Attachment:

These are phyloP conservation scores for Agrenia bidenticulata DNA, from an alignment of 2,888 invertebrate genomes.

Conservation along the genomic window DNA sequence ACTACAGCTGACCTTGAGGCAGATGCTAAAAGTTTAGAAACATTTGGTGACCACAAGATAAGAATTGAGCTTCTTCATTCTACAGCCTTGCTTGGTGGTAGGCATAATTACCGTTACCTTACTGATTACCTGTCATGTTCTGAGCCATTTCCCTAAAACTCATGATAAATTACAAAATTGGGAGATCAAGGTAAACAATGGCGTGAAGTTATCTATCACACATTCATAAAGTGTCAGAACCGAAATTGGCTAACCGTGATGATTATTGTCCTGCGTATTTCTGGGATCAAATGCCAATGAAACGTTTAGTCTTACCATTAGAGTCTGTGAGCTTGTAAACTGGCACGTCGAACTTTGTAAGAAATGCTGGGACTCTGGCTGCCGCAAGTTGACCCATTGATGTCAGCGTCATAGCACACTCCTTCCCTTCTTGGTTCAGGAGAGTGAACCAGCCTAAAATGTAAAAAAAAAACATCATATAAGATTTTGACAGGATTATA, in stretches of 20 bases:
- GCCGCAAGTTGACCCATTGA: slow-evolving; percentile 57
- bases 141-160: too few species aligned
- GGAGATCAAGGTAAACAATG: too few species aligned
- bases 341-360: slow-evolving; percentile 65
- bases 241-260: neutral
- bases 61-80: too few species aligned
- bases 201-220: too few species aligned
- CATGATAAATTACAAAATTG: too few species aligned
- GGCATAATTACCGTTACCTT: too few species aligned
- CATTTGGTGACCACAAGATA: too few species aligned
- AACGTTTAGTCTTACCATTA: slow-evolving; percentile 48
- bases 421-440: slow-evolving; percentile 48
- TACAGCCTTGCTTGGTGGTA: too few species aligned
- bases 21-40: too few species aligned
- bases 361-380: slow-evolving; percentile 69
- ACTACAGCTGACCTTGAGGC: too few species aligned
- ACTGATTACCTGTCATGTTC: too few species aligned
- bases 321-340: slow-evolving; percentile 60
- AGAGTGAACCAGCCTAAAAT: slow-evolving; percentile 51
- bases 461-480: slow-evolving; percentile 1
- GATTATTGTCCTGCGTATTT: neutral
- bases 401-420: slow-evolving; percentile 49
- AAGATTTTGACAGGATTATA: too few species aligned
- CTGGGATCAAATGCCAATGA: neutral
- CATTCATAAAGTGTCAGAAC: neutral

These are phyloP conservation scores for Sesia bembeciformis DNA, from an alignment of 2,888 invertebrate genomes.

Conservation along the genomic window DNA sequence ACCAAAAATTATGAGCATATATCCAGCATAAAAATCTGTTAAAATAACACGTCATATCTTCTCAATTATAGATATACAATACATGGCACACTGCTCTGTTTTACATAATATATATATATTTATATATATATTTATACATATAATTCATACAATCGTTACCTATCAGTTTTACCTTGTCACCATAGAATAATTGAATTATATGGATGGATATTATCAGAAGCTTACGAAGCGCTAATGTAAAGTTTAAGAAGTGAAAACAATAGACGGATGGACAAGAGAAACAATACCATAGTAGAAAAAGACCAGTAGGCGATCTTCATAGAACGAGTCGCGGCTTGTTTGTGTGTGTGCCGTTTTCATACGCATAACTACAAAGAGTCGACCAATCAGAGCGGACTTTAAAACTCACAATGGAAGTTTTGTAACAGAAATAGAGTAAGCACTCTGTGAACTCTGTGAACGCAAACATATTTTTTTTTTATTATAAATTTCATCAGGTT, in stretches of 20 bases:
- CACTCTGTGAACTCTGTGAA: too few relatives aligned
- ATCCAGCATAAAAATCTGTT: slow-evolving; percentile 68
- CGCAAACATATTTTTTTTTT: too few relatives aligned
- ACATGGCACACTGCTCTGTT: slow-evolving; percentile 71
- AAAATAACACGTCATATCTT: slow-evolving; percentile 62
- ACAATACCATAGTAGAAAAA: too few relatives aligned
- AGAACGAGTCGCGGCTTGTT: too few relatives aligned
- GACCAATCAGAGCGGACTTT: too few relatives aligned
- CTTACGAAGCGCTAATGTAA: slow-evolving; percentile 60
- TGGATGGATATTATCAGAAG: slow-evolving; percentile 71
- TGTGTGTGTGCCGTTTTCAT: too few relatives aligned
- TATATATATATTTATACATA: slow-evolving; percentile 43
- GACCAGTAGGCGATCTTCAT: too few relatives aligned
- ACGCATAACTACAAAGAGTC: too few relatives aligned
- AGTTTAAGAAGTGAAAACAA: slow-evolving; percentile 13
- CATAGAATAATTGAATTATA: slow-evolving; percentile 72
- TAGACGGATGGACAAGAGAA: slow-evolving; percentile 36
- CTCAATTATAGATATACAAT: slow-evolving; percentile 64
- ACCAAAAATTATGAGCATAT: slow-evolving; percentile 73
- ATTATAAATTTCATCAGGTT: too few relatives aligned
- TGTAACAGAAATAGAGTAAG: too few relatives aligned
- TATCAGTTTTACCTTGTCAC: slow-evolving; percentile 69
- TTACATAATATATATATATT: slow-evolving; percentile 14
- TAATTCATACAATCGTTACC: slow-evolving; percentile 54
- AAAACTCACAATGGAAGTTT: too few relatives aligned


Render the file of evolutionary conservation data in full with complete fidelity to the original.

These are phyloP conservation scores for Agrenia bidenticulata DNA, from an alignment of 2,888 invertebrate genomes.

Conservation along the genomic window DNA sequence ACTACAGCTGACCTTGAGGCAGATGCTAAAAGTTTAGAAACATTTGGTGACCACAAGATAAGAATTGAGCTTCTTCATTCTACAGCCTTGCTTGGTGGTAGGCATAATTACCGTTACCTTACTGATTACCTGTCATGTTCTGAGCCATTTCCCTAAAACTCATGATAAATTACAAAATTGGGAGATCAAGGTAAACAATGGCGTGAAGTTATCTATCACACATTCATAAAGTGTCAGAACCGAAATTGGCTAACCGTGATGATTATTGTCCTGCGTATTTCTGGGATCAAATGCCAATGAAACGTTTAGTCTTACCATTAGAGTCTGTGAGCTTGTAAACTGGCACGTCGAACTTTGTAAGAAATGCTGGGACTCTGGCTGCCGCAAGTTGACCCATTGATGTCAGCGTCATAGCACACTCCTTCCCTTCTTGGTTCAGGAGAGTGAACCAGCCTAAAATGTAAAAAAAAAACATCATATAAGATTTTGACAGGATTATA, in stretches of 20 bases:
- GCCGCAAGTTGACCCATTGA: slow-evolving; percentile 57
- bases 141-160: too few species aligned
- GGAGATCAAGGTAAACAATG: too few species aligned
- bases 341-360: slow-evolving; percentile 65
- bases 241-260: neutral
- bases 61-80: too few species aligned
- bases 201-220: too few species aligned
- CATGATAAATTACAAAATTG: too few species aligned
- GGCATAATTACCGTTACCTT: too few species aligned
- CATTTGGTGACCACAAGATA: too few species aligned
- AACGTTTAGTCTTACCATTA: slow-evolving; percentile 48
- bases 421-440: slow-evolving; percentile 48
- TACAGCCTTGCTTGGTGGTA: too few species aligned
- bases 21-40: too few species aligned
- bases 361-380: slow-evolving; percentile 69
- ACTACAGCTGACCTTGAGGC: too few species aligned
- ACTGATTACCTGTCATGTTC: too few species aligned
- bases 321-340: slow-evolving; percentile 60
- AGAGTGAACCAGCCTAAAAT: slow-evolving; percentile 51
- bases 461-480: slow-evolving; percentile 1
- GATTATTGTCCTGCGTATTT: neutral
- bases 401-420: slow-evolving; percentile 49
- AAGATTTTGACAGGATTATA: too few species aligned
- CTGGGATCAAATGCCAATGA: neutral
- CATTCATAAAGTGTCAGAAC: neutral

These are phyloP conservation scores for Sesia bembeciformis DNA, from an alignment of 2,888 invertebrate genomes.

Conservation along the genomic window DNA sequence ACCAAAAATTATGAGCATATATCCAGCATAAAAATCTGTTAAAATAACACGTCATATCTTCTCAATTATAGATATACAATACATGGCACACTGCTCTGTTTTACATAATATATATATATTTATATATATATTTATACATATAATTCATACAATCGTTACCTATCAGTTTTACCTTGTCACCATAGAATAATTGAATTATATGGATGGATATTATCAGAAGCTTACGAAGCGCTAATGTAAAGTTTAAGAAGTGAAAACAATAGACGGATGGACAAGAGAAACAATACCATAGTAGAAAAAGACCAGTAGGCGATCTTCATAGAACGAGTCGCGGCTTGTTTGTGTGTGTGCCGTTTTCATACGCATAACTACAAAGAGTCGACCAATCAGAGCGGACTTTAAAACTCACAATGGAAGTTTTGTAACAGAAATAGAGTAAGCACTCTGTGAACTCTGTGAACGCAAACATATTTTTTTTTTATTATAAATTTCATCAGGTT, in stretches of 20 bases:
- CACTCTGTGAACTCTGTGAA: too few relatives aligned
- ATCCAGCATAAAAATCTGTT: slow-evolving; percentile 68
- CGCAAACATATTTTTTTTTT: too few relatives aligned
- ACATGGCACACTGCTCTGTT: slow-evolving; percentile 71
- AAAATAACACGTCATATCTT: slow-evolving; percentile 62
- ACAATACCATAGTAGAAAAA: too few relatives aligned
- AGAACGAGTCGCGGCTTGTT: too few relatives aligned
- GACCAATCAGAGCGGACTTT: too few relatives aligned
- CTTACGAAGCGCTAATGTAA: slow-evolving; percentile 60
- TGGATGGATATTATCAGAAG: slow-evolving; percentile 71
- TGTGTGTGTGCCGTTTTCAT: too few relatives aligned
- TATATATATATTTATACATA: slow-evolving; percentile 43
- GACCAGTAGGCGATCTTCAT: too few relatives aligned
- ACGCATAACTACAAAGAGTC: too few relatives aligned
- AGTTTAAGAAGTGAAAACAA: slow-evolving; percentile 13
- CATAGAATAATTGAATTATA: slow-evolving; percentile 72
- TAGACGGATGGACAAGAGAA: slow-evolving; percentile 36
- CTCAATTATAGATATACAAT: slow-evolving; percentile 64
- ACCAAAAATTATGAGCATAT: slow-evolving; percentile 73
- ATTATAAATTTCATCAGGTT: too few relatives aligned
- TGTAACAGAAATAGAGTAAG: too few relatives aligned
- TATCAGTTTTACCTTGTCAC: slow-evolving; percentile 69
- TTACATAATATATATATATT: slow-evolving; percentile 14
- TAATTCATACAATCGTTACC: slow-evolving; percentile 54
- AAAACTCACAATGGAAGTTT: too few relatives aligned